A report that tracked some 1 million Texas junior high and high school students for six years found nearly six in 10 had been suspended or expelled.
Of that group some 15 percent were suspended or expelled at least 11 times with half ending up in the juvenile justice system, the study by the Council of State Governments Justice Center and the Public Policy Research institute of Texas A&M University found.
Study researchers were interested in determining the common characteristics of children who are disciplined.
They found special education students were more likely to be disciplined while a higher percentage of African-American and Hispanic students had at least one discretionary violation compared with Anglo students.
The study found schools with similar demographics varied greatly in how frequently they suspended or expelled students.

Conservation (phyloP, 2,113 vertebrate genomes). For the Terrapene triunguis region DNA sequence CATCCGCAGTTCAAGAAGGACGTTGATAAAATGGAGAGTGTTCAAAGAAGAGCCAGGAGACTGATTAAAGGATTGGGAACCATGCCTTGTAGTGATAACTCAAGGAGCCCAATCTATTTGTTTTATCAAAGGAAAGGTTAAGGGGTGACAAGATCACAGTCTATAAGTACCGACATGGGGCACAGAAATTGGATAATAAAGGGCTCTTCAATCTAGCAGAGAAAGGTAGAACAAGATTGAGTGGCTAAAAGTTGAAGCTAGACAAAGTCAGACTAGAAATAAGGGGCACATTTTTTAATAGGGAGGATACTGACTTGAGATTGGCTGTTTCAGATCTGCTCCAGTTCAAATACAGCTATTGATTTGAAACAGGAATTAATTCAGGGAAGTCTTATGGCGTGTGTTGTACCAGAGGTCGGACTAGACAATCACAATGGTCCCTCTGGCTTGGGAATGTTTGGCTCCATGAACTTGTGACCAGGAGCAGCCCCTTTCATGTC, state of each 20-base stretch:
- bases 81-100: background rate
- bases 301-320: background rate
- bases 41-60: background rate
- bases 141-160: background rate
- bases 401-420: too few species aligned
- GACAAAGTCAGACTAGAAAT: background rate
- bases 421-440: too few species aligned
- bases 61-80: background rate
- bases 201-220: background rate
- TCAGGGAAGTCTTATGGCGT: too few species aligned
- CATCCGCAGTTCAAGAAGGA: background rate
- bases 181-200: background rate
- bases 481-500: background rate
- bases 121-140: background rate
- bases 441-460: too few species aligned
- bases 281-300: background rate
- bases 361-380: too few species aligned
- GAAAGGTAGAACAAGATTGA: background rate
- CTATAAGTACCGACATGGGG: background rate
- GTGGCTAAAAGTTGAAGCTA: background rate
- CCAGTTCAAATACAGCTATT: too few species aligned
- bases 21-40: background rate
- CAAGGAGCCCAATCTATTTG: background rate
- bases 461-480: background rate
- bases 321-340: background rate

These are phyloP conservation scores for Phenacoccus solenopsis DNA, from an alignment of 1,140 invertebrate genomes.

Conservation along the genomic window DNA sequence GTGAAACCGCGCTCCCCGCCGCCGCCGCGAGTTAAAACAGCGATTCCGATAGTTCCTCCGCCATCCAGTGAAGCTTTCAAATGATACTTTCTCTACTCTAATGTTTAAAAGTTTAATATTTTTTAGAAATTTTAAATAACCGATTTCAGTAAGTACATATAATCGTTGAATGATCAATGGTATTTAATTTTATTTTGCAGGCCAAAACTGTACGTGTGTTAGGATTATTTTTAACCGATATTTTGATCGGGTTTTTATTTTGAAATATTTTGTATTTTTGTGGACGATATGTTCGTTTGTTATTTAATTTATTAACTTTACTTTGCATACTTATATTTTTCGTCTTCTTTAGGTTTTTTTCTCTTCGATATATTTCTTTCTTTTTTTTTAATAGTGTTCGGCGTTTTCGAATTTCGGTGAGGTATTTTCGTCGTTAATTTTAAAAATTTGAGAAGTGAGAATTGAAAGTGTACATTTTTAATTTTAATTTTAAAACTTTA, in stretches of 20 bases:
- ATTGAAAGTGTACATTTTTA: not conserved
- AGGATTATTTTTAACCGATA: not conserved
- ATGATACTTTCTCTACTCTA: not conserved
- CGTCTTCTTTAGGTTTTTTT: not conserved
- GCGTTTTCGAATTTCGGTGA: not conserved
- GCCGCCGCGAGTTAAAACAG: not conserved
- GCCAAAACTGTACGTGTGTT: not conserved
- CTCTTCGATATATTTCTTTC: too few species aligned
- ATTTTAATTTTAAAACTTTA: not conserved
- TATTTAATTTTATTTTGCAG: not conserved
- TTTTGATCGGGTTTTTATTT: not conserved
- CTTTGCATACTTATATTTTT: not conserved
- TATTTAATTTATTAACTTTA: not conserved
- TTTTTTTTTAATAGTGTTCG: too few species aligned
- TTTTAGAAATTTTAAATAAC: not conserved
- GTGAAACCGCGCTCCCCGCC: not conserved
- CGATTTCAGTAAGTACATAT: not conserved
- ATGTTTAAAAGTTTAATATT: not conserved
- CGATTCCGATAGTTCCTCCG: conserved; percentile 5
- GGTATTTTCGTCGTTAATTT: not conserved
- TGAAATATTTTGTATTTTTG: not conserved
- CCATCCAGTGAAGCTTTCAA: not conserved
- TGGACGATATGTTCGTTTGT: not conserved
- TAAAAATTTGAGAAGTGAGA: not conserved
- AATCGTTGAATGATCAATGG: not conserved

Spokeswoman Suzanne Marchman of the Texas Education Agency told the San Antonio Express News there is concern the study creates the wrong impression about Texas students.
"It looks like the majority of Texas students are wayward students and just because a student is tardy to class or wears a tank top ... doesn't mean they're going to be bad kids," Marchman said.
Deputy Director Curtis Clay of the Texas School Safety Center at Texas State University said he hadn't read the study but the percentage of students disciplined was higher than he expected.